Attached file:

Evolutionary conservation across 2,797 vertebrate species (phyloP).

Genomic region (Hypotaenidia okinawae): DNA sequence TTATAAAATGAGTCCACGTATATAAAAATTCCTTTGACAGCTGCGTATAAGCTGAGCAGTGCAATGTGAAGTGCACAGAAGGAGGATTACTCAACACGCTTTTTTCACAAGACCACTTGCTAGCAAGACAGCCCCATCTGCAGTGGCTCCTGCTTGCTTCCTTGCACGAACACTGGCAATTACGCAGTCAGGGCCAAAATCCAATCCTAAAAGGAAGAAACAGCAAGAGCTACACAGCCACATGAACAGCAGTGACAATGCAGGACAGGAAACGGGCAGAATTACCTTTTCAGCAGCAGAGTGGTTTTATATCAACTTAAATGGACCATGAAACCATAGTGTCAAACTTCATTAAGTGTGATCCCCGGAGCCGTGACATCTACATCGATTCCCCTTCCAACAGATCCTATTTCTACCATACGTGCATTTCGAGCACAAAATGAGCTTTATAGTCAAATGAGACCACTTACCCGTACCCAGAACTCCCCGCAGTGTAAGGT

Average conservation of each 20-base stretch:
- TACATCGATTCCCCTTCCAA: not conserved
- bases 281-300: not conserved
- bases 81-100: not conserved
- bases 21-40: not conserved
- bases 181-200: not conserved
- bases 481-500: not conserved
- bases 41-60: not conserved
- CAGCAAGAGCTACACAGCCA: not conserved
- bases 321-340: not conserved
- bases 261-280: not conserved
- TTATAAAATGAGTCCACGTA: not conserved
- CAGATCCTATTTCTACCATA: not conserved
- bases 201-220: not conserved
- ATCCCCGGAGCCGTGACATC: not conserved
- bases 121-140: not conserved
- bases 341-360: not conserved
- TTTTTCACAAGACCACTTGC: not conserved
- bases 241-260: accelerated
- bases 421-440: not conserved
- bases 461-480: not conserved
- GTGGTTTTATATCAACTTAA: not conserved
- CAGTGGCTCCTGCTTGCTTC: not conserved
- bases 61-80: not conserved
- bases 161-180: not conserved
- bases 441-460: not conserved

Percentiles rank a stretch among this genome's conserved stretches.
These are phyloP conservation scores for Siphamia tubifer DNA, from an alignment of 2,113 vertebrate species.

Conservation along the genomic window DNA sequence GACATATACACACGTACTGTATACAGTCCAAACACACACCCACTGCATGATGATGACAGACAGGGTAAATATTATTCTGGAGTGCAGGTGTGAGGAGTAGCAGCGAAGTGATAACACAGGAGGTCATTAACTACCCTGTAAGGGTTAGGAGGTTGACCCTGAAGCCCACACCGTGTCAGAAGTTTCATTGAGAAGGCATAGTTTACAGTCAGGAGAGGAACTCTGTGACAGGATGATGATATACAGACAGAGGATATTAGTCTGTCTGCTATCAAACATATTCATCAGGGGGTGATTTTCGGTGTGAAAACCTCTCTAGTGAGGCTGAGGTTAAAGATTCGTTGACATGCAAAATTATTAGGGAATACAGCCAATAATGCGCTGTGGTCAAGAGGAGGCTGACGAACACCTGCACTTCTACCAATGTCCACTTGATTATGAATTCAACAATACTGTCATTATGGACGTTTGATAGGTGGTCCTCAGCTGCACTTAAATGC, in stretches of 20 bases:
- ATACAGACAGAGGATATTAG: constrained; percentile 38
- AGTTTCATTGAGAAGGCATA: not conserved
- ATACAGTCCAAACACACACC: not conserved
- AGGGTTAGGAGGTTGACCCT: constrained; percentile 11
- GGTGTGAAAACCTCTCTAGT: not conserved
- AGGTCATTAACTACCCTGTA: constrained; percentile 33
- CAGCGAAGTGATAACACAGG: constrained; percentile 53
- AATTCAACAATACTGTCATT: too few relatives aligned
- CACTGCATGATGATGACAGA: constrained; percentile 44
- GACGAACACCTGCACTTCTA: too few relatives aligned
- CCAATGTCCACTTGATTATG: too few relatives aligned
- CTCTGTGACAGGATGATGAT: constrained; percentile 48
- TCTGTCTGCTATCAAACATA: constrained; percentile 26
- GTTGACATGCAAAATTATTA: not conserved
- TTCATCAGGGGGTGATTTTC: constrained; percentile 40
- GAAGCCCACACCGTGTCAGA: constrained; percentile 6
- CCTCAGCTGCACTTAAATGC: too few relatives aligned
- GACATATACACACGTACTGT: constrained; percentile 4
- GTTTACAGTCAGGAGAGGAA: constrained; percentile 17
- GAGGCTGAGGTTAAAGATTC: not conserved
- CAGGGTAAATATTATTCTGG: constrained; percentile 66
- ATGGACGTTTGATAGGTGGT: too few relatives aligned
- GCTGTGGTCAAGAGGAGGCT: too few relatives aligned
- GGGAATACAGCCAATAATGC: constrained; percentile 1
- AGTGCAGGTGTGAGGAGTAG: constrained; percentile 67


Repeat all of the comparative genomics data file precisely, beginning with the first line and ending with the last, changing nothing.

Evolutionary conservation across 2,797 vertebrate species (phyloP).

Genomic region (Hypotaenidia okinawae): DNA sequence TTATAAAATGAGTCCACGTATATAAAAATTCCTTTGACAGCTGCGTATAAGCTGAGCAGTGCAATGTGAAGTGCACAGAAGGAGGATTACTCAACACGCTTTTTTCACAAGACCACTTGCTAGCAAGACAGCCCCATCTGCAGTGGCTCCTGCTTGCTTCCTTGCACGAACACTGGCAATTACGCAGTCAGGGCCAAAATCCAATCCTAAAAGGAAGAAACAGCAAGAGCTACACAGCCACATGAACAGCAGTGACAATGCAGGACAGGAAACGGGCAGAATTACCTTTTCAGCAGCAGAGTGGTTTTATATCAACTTAAATGGACCATGAAACCATAGTGTCAAACTTCATTAAGTGTGATCCCCGGAGCCGTGACATCTACATCGATTCCCCTTCCAACAGATCCTATTTCTACCATACGTGCATTTCGAGCACAAAATGAGCTTTATAGTCAAATGAGACCACTTACCCGTACCCAGAACTCCCCGCAGTGTAAGGT

Average conservation of each 20-base stretch:
- TACATCGATTCCCCTTCCAA: not conserved
- bases 281-300: not conserved
- bases 81-100: not conserved
- bases 21-40: not conserved
- bases 181-200: not conserved
- bases 481-500: not conserved
- bases 41-60: not conserved
- CAGCAAGAGCTACACAGCCA: not conserved
- bases 321-340: not conserved
- bases 261-280: not conserved
- TTATAAAATGAGTCCACGTA: not conserved
- CAGATCCTATTTCTACCATA: not conserved
- bases 201-220: not conserved
- ATCCCCGGAGCCGTGACATC: not conserved
- bases 121-140: not conserved
- bases 341-360: not conserved
- TTTTTCACAAGACCACTTGC: not conserved
- bases 241-260: accelerated
- bases 421-440: not conserved
- bases 461-480: not conserved
- GTGGTTTTATATCAACTTAA: not conserved
- CAGTGGCTCCTGCTTGCTTC: not conserved
- bases 61-80: not conserved
- bases 161-180: not conserved
- bases 441-460: not conserved

Percentiles rank a stretch among this genome's conserved stretches.
These are phyloP conservation scores for Siphamia tubifer DNA, from an alignment of 2,113 vertebrate species.

Conservation along the genomic window DNA sequence GACATATACACACGTACTGTATACAGTCCAAACACACACCCACTGCATGATGATGACAGACAGGGTAAATATTATTCTGGAGTGCAGGTGTGAGGAGTAGCAGCGAAGTGATAACACAGGAGGTCATTAACTACCCTGTAAGGGTTAGGAGGTTGACCCTGAAGCCCACACCGTGTCAGAAGTTTCATTGAGAAGGCATAGTTTACAGTCAGGAGAGGAACTCTGTGACAGGATGATGATATACAGACAGAGGATATTAGTCTGTCTGCTATCAAACATATTCATCAGGGGGTGATTTTCGGTGTGAAAACCTCTCTAGTGAGGCTGAGGTTAAAGATTCGTTGACATGCAAAATTATTAGGGAATACAGCCAATAATGCGCTGTGGTCAAGAGGAGGCTGACGAACACCTGCACTTCTACCAATGTCCACTTGATTATGAATTCAACAATACTGTCATTATGGACGTTTGATAGGTGGTCCTCAGCTGCACTTAAATGC, in stretches of 20 bases:
- ATACAGACAGAGGATATTAG: constrained; percentile 38
- AGTTTCATTGAGAAGGCATA: not conserved
- ATACAGTCCAAACACACACC: not conserved
- AGGGTTAGGAGGTTGACCCT: constrained; percentile 11
- GGTGTGAAAACCTCTCTAGT: not conserved
- AGGTCATTAACTACCCTGTA: constrained; percentile 33
- CAGCGAAGTGATAACACAGG: constrained; percentile 53
- AATTCAACAATACTGTCATT: too few relatives aligned
- CACTGCATGATGATGACAGA: constrained; percentile 44
- GACGAACACCTGCACTTCTA: too few relatives aligned
- CCAATGTCCACTTGATTATG: too few relatives aligned
- CTCTGTGACAGGATGATGAT: constrained; percentile 48
- TCTGTCTGCTATCAAACATA: constrained; percentile 26
- GTTGACATGCAAAATTATTA: not conserved
- TTCATCAGGGGGTGATTTTC: constrained; percentile 40
- GAAGCCCACACCGTGTCAGA: constrained; percentile 6
- CCTCAGCTGCACTTAAATGC: too few relatives aligned
- GACATATACACACGTACTGT: constrained; percentile 4
- GTTTACAGTCAGGAGAGGAA: constrained; percentile 17
- GAGGCTGAGGTTAAAGATTC: not conserved
- CAGGGTAAATATTATTCTGG: constrained; percentile 66
- ATGGACGTTTGATAGGTGGT: too few relatives aligned
- GCTGTGGTCAAGAGGAGGCT: too few relatives aligned
- GGGAATACAGCCAATAATGC: constrained; percentile 1
- AGTGCAGGTGTGAGGAGTAG: constrained; percentile 67